Canon EF 24-105mm f/4L IS USM Lens Review
Boasting the superb build, mechanical and optical quality found in the Canon L-Series Lenses and a widely used range of focal lengths, the Canon EF 24-105mm f/4L IS USM Lens is one of the best and most popular Canon general purpose lenses made. The 24-105 L Lens quickly became one of my favorite and most-used lenses. If I had only one lens, this would be the one.
One of the most important features in a lens is the focal length or focal length range – get it wrong and you might not be able to take the shots you want. And the use for a particular focal length or focal length range varies, of course, depending on the FOVCF of the body being used. That said, this lens gives us a very nice general purpose focal range to work with. On a full frame body, 24mm is very wide. On a 1.6x body, 24mm is only moderately wide (equivalent of 38.4mm). And the advantage or disadvantage – whichever it is for you personally – is the opposite on the other end as well.
Use the mouseover links under the above picture to compare the field of view at various focal lengths. The 24-105 L was used on a full frame body for these shots. A focal length comparison was not on my mind when shooting these pictures, but when reviewing them, I decided you might like to see them in this way. The composition jumps around some, but the mountain top can be seen in all of the frames and used as a reference. A B+W MRC Slim Circular Polarizer Filter was used in these shots. As you can see, the difference between 24mm and 105 is quite large.
When you care about the pictures, you want a well-built lens with great optical quality. The 24-105 L delivers in both of these regards.
As you would expect from an L-Series Lens, the 24-105 L is solidly built. The zoom and focus rings are smooth and the entire lens feels nice and handles even better. I really like the size and weight of this lens in the field.
Weather sealing seals the deal if you are going afield – note that Canon recommends a UV filter for complete weather sealing on this lens. I can’t tell you how much “weather” this lens can take, and don’t condone the practice, but I’ve cleaned my 24-105 L under a gently-flowing kitchen faucet. Do note that this is not a “waterproof” lens.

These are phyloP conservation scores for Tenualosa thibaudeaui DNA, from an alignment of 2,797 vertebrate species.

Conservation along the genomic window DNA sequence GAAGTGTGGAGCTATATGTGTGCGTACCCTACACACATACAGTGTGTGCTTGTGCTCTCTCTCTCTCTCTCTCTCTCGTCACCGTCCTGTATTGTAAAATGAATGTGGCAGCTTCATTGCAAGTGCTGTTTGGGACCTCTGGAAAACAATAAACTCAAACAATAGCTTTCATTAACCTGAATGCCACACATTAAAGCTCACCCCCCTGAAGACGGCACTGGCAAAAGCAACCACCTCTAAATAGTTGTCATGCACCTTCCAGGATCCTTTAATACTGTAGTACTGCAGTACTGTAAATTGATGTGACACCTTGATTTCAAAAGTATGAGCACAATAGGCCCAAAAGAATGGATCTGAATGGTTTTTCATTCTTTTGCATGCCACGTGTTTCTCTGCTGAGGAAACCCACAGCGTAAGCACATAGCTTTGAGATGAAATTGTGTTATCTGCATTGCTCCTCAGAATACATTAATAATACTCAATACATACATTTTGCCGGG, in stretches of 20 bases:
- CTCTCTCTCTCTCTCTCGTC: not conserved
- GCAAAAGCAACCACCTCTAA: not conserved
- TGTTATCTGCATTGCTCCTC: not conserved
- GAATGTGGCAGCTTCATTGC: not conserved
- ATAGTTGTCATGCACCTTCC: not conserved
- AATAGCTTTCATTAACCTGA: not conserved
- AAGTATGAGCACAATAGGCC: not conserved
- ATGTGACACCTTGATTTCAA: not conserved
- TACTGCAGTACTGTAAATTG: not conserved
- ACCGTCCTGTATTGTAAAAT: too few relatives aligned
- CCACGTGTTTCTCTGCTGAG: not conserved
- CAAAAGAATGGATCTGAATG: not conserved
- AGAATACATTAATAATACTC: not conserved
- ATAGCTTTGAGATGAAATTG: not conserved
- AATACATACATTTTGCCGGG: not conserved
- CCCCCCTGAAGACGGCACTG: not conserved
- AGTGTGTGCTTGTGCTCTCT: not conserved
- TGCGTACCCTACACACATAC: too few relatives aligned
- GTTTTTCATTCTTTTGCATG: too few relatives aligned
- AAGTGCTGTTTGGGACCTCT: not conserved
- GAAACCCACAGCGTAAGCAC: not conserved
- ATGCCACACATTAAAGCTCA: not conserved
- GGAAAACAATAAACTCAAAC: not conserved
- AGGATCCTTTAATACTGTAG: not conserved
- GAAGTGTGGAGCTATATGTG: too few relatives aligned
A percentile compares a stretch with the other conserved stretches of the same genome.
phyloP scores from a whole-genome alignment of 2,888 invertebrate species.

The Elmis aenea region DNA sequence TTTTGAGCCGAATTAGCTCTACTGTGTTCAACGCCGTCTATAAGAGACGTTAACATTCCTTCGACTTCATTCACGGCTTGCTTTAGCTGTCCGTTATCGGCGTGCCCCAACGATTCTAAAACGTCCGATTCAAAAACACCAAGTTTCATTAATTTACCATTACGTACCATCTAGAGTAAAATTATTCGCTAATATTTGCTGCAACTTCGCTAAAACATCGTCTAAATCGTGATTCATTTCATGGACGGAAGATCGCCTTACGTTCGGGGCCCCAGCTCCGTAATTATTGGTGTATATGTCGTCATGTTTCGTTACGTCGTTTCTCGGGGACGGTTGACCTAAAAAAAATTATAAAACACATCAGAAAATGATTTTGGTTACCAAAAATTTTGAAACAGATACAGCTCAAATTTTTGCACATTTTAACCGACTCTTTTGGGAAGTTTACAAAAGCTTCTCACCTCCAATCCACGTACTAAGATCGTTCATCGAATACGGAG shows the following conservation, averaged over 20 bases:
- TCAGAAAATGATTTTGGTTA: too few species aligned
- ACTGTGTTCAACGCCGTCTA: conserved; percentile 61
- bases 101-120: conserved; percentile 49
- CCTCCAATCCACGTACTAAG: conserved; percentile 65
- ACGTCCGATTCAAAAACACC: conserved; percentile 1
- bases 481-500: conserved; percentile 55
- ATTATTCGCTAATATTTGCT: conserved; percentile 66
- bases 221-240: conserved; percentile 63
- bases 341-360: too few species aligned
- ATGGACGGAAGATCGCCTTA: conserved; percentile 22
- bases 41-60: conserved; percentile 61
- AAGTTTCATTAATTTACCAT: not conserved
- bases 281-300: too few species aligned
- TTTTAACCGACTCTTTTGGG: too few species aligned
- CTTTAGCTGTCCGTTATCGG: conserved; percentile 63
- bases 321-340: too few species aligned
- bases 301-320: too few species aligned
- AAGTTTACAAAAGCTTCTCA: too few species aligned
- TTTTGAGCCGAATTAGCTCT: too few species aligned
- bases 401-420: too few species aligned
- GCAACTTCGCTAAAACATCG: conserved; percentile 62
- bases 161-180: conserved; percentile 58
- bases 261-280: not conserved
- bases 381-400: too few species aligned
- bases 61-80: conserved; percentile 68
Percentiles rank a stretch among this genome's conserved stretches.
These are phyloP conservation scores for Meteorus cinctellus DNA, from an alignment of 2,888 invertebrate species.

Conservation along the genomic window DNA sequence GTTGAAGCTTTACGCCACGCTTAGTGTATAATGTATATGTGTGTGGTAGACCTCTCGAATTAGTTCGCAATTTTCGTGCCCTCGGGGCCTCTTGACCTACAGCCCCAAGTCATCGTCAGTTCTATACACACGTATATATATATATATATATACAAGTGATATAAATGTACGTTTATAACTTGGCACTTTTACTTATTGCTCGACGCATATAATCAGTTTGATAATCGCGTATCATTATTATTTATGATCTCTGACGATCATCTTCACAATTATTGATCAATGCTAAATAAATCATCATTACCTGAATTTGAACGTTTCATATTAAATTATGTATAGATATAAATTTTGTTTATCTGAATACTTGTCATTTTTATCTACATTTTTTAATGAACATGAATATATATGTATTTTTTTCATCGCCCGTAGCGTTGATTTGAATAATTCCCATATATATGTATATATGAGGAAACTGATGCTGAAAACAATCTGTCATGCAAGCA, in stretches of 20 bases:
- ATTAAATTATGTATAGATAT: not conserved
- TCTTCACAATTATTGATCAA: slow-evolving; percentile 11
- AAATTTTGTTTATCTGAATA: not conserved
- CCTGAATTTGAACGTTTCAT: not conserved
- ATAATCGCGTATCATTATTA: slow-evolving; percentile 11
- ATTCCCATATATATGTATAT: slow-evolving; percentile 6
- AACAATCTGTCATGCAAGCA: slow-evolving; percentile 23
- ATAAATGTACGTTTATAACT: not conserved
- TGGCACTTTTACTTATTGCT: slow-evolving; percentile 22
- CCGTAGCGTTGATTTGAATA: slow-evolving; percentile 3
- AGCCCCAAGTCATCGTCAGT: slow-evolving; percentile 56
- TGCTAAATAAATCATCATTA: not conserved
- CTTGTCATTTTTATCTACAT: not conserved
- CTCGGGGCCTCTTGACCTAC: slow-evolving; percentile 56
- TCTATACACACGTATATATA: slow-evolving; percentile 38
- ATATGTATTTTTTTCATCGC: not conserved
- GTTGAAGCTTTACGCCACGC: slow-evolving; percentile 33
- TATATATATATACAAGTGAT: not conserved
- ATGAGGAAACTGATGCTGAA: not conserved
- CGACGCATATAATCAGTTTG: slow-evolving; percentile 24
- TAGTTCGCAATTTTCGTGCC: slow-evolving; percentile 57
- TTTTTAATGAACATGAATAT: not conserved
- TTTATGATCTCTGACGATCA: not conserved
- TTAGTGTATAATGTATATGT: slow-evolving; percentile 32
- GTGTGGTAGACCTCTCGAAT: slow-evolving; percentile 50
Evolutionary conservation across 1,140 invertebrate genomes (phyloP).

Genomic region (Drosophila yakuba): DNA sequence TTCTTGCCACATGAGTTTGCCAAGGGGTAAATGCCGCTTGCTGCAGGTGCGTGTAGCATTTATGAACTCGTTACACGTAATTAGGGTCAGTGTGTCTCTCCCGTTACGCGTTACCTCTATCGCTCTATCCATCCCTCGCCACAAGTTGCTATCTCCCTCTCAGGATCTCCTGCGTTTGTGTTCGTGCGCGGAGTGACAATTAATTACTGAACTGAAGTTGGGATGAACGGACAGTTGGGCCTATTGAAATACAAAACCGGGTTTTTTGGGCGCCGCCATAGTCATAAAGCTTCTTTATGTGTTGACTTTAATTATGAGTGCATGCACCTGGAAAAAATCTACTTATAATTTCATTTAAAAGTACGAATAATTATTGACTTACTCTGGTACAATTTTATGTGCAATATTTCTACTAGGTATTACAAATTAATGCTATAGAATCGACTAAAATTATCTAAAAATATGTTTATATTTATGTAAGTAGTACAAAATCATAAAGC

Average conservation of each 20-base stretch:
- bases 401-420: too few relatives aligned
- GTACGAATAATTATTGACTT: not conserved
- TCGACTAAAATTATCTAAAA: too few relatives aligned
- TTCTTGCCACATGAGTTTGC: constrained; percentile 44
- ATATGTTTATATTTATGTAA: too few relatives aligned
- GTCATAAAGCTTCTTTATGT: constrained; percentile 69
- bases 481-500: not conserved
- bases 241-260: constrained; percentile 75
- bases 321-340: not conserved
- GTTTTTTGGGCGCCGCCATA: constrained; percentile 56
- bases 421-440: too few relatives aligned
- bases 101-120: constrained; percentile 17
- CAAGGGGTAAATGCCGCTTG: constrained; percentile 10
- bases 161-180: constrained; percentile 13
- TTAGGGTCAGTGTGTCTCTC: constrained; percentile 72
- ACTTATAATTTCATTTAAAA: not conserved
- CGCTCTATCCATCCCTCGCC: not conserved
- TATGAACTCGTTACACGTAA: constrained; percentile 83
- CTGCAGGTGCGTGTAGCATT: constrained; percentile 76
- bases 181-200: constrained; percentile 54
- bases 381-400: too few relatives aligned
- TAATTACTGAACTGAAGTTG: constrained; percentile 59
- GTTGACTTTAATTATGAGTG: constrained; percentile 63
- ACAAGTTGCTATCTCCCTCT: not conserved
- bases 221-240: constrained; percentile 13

ModelWeightDimensions w/o HoodFilter Canon EF 16-35mm f/2.8L II USM Lens22.4 oz(635g)3.5 x 4.4″(88.0 x 112.0mm)82mm Canon EF 17-40mm f/4L USM Lens17.5 oz(500g)3.3 x 3.8″(83.5 x 97.0mm)77mm Canon EF-S 17-55mm f/2.8 IS USM Lens22.8 oz(645g)3.3 x 4.4″(83.5 x 110.6mm)77mm Canon EF-S 17-85mm f/4-5.6 IS USM Lens16.8 oz(475g)3.1 x 3.6″(78.5 x 92.0mm)67mm Canon EF 24-70mm f/2.8L USM Lens33.6 oz(950g)3.3 x 4.9″(83.2 x 123.5mm)77mm Canon EF 24-105mm f/4.0L IS USM Lens23.6 oz(670g)3.3 x 4.2″(83.5 x 107.0mm)77mm Canon EF 28-135mm f/3.5-5.6 IS USM Lens18.9 oz(540g)3.1 x 3.8″(78.4 x 96.8mm)72mm
Looking at the numbers … The 24-105 is not the lightest/smallest or the heaviest/longest lens in this general purpose zoom lens class. But it is lighter than the 24-70mm L lens by a noticeable amount.
I find the 77mm filter size to be an asset. This is not the least expensive filter size, but many of Canon’s better lenses use this size. This makes sharing filters between lenses possible – which has various benefits including cost and travel size/space considerations.
How does this size compare visually?
Pictured above from left to right are the Canon EF 28-135mm f/3.5-5.6 IS USM Lens, Canon EF 17-40mm f/4L USM Lens, Canon EF 24-105mm f/4L IS USM Lens and Canon EF 24-70mm f/2.8L USM Lens. The same lenses are pictured below in their fully extended size.
Of note is that the 24-70mm L reverse extends – it becomes longest at 24mm as shown above. Most lenses including the 24-105 L become fully extended at their longest focal length setting and their lens hoods travel along with this extension.
The 24-105 L’s autofocus is driven by Canon’s excellent Ring USM (Ultrasonic Motor). It is internal, fast, quiet – and accurate. The 24-105 L is deemed a parfocal lens – “There’s a cam inside the 24-105mm lens that is designed to maintain an accurate focus when the lens is zoomed from tele towards wide.” [Chuck Westfall, Canon USA] Though the image remains mostly in focus during focal length change, it is best to focus at the desired focal length.
The 24-105 does not extend with focusing and the barrel does not rotate – which makes using circular polarizing and similar rotation-dependant filters much easier. FTM (Full Time Manual) focusing is available.
Good build and mechanical quality does not mean much to a lens without good optical quality to go along with it. In this regard, the Canon EF 24-105mm f/4L IS USM Lens ranks at the top.
The Canon EF 24-105mm f/4L IS USM Lens is quite sharp wide open and shows only very slight improvement when stopped down. Corner sharpness is very good – Full frame DSLR users will see some softness in the far corners at the wider focal lengths until stopped down.
As with most lenses, full frame users will also see some light fall-off with the 24-105 L wide open – especially at the far corners at the widest focal lengths. The light fall-off quickly improves as the lens is stopped down. Reduced field of view Digital SLRs will avoid most of this effect. I see varying amounts of physical vignetting at 24mm when using a standard thickness circular polarizer filter – I recommend using a slim circular polarizer filter for this lens.